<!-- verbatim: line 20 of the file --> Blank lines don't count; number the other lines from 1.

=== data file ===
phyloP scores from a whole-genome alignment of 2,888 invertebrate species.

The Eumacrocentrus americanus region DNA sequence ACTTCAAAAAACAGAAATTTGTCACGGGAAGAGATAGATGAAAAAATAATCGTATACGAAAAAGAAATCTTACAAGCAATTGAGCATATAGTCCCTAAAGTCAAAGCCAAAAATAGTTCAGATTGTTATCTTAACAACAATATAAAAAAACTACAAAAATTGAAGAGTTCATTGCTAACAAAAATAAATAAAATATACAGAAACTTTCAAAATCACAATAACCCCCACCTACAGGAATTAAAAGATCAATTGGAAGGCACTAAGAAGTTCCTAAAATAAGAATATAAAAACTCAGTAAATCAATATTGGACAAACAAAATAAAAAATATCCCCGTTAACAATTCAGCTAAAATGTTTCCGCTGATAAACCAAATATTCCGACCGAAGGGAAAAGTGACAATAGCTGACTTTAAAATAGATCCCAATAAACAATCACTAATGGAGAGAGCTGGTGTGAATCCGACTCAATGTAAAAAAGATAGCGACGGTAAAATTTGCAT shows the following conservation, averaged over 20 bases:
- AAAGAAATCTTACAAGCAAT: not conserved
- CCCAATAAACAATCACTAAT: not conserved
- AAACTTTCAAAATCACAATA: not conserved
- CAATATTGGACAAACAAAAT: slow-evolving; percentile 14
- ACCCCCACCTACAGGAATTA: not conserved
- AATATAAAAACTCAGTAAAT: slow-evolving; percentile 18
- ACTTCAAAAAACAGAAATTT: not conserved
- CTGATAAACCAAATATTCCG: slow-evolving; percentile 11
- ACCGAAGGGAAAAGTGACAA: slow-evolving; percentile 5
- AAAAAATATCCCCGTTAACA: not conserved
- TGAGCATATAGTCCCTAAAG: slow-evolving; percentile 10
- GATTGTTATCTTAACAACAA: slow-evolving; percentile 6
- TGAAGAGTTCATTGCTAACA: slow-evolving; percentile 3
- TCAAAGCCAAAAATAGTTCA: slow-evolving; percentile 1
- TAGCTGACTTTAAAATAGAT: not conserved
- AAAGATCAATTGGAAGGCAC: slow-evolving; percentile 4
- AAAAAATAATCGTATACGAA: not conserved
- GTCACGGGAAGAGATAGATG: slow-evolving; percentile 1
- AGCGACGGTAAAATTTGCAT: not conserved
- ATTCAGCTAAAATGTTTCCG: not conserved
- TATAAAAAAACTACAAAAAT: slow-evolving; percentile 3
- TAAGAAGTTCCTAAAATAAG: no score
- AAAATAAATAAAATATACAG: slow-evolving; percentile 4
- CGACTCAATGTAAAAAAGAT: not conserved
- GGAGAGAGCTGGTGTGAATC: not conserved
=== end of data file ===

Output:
- GTCACGGGAAGAGATAGATG: slow-evolving; percentile 1